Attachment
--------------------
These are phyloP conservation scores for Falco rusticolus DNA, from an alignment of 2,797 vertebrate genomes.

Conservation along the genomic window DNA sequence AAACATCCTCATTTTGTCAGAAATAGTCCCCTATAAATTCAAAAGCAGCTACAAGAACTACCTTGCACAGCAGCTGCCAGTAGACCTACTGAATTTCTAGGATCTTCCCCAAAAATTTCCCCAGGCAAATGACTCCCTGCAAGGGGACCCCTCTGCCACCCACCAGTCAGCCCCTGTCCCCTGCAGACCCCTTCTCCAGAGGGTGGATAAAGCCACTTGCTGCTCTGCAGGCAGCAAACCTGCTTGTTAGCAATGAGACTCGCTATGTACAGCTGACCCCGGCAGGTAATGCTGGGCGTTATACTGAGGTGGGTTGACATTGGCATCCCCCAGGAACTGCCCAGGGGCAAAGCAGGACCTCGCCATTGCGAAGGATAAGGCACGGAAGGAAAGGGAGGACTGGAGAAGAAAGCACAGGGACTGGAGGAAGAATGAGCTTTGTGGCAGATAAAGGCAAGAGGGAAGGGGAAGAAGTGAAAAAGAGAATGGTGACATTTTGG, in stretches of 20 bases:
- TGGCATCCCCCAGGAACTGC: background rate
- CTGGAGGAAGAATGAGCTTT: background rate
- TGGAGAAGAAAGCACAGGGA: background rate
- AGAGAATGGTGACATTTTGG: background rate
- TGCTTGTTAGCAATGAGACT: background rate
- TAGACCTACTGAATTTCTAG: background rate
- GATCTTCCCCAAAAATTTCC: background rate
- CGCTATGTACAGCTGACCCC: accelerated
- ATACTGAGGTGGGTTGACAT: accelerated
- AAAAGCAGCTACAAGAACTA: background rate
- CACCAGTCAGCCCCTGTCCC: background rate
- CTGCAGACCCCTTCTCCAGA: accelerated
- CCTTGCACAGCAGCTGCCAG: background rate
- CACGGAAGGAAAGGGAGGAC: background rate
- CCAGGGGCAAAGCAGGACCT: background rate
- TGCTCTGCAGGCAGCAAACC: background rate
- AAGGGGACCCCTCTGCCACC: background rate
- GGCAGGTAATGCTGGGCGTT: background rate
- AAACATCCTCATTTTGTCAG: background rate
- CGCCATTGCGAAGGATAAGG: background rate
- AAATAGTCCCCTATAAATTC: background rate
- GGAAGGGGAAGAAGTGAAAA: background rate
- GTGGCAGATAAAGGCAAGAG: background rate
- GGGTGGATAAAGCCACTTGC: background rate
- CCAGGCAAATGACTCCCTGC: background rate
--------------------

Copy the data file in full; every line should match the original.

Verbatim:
These are phyloP conservation scores for Falco rusticolus DNA, from an alignment of 2,797 vertebrate genomes.

Conservation along the genomic window DNA sequence AAACATCCTCATTTTGTCAGAAATAGTCCCCTATAAATTCAAAAGCAGCTACAAGAACTACCTTGCACAGCAGCTGCCAGTAGACCTACTGAATTTCTAGGATCTTCCCCAAAAATTTCCCCAGGCAAATGACTCCCTGCAAGGGGACCCCTCTGCCACCCACCAGTCAGCCCCTGTCCCCTGCAGACCCCTTCTCCAGAGGGTGGATAAAGCCACTTGCTGCTCTGCAGGCAGCAAACCTGCTTGTTAGCAATGAGACTCGCTATGTACAGCTGACCCCGGCAGGTAATGCTGGGCGTTATACTGAGGTGGGTTGACATTGGCATCCCCCAGGAACTGCCCAGGGGCAAAGCAGGACCTCGCCATTGCGAAGGATAAGGCACGGAAGGAAAGGGAGGACTGGAGAAGAAAGCACAGGGACTGGAGGAAGAATGAGCTTTGTGGCAGATAAAGGCAAGAGGGAAGGGGAAGAAGTGAAAAAGAGAATGGTGACATTTTGG, in stretches of 20 bases:
- TGGCATCCCCCAGGAACTGC: background rate
- CTGGAGGAAGAATGAGCTTT: background rate
- TGGAGAAGAAAGCACAGGGA: background rate
- AGAGAATGGTGACATTTTGG: background rate
- TGCTTGTTAGCAATGAGACT: background rate
- TAGACCTACTGAATTTCTAG: background rate
- GATCTTCCCCAAAAATTTCC: background rate
- CGCTATGTACAGCTGACCCC: accelerated
- ATACTGAGGTGGGTTGACAT: accelerated
- AAAAGCAGCTACAAGAACTA: background rate
- CACCAGTCAGCCCCTGTCCC: background rate
- CTGCAGACCCCTTCTCCAGA: accelerated
- CCTTGCACAGCAGCTGCCAG: background rate
- CACGGAAGGAAAGGGAGGAC: background rate
- CCAGGGGCAAAGCAGGACCT: background rate
- TGCTCTGCAGGCAGCAAACC: background rate
- AAGGGGACCCCTCTGCCACC: background rate
- GGCAGGTAATGCTGGGCGTT: background rate
- AAACATCCTCATTTTGTCAG: background rate
- CGCCATTGCGAAGGATAAGG: background rate
- AAATAGTCCCCTATAAATTC: background rate
- GGAAGGGGAAGAAGTGAAAA: background rate
- GTGGCAGATAAAGGCAAGAG: background rate
- GGGTGGATAAAGCCACTTGC: background rate
- CCAGGCAAATGACTCCCTGC: background rate